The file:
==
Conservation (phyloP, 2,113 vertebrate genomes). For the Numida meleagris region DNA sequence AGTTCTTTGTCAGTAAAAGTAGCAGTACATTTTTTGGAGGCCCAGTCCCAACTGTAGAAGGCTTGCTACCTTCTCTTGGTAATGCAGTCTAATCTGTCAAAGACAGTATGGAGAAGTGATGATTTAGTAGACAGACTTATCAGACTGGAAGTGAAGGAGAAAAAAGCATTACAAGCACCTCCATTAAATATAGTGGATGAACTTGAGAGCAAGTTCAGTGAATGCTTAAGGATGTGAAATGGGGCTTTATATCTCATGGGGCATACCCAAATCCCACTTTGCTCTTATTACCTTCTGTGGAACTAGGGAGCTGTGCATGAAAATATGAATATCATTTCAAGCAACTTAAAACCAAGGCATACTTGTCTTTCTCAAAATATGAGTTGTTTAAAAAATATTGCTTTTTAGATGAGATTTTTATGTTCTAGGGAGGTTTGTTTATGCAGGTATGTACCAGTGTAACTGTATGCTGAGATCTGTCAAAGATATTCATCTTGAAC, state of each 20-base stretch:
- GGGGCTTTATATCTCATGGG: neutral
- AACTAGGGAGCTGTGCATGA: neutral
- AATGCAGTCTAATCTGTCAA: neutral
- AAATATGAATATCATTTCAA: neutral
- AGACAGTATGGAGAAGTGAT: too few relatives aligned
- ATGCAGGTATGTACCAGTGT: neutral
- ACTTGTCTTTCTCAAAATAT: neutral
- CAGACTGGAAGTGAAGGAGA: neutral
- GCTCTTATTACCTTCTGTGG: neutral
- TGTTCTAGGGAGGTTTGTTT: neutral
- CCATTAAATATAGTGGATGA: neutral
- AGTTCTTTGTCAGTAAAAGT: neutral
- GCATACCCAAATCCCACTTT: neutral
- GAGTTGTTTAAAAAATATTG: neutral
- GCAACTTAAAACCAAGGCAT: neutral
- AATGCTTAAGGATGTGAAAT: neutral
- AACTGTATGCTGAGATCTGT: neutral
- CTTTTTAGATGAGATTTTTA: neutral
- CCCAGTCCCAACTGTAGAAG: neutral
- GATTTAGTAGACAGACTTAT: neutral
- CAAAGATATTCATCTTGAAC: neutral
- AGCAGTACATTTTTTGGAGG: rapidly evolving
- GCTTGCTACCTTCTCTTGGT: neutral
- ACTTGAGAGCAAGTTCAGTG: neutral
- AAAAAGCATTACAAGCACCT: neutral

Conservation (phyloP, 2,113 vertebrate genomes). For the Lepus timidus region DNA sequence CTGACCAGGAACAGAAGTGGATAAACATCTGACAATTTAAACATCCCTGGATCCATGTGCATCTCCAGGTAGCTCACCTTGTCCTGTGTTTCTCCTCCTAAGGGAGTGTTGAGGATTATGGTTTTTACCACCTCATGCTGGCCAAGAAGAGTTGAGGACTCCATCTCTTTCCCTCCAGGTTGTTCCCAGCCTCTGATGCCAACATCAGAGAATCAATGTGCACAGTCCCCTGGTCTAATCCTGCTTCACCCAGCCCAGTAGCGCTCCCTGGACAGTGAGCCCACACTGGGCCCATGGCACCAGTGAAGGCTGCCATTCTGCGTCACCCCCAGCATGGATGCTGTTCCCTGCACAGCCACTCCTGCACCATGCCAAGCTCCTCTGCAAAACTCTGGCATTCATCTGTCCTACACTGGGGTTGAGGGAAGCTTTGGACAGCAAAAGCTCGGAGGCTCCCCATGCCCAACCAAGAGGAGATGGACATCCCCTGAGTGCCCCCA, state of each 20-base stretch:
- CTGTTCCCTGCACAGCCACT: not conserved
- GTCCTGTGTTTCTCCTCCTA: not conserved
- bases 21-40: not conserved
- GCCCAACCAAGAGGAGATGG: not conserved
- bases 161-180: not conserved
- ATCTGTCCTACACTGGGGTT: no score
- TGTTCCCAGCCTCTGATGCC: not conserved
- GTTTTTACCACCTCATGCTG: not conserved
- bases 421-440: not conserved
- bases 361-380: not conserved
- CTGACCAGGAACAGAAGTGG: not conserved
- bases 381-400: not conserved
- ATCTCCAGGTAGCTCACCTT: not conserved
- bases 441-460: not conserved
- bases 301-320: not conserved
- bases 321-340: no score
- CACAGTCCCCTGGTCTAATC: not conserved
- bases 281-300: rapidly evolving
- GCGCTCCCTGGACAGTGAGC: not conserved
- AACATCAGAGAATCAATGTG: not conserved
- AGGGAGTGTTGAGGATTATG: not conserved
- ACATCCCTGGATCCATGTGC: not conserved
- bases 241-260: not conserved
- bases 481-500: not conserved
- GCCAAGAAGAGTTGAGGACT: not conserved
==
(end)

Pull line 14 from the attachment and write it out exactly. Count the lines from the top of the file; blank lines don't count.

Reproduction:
- GCATACCCAAATCCCACTTT: neutral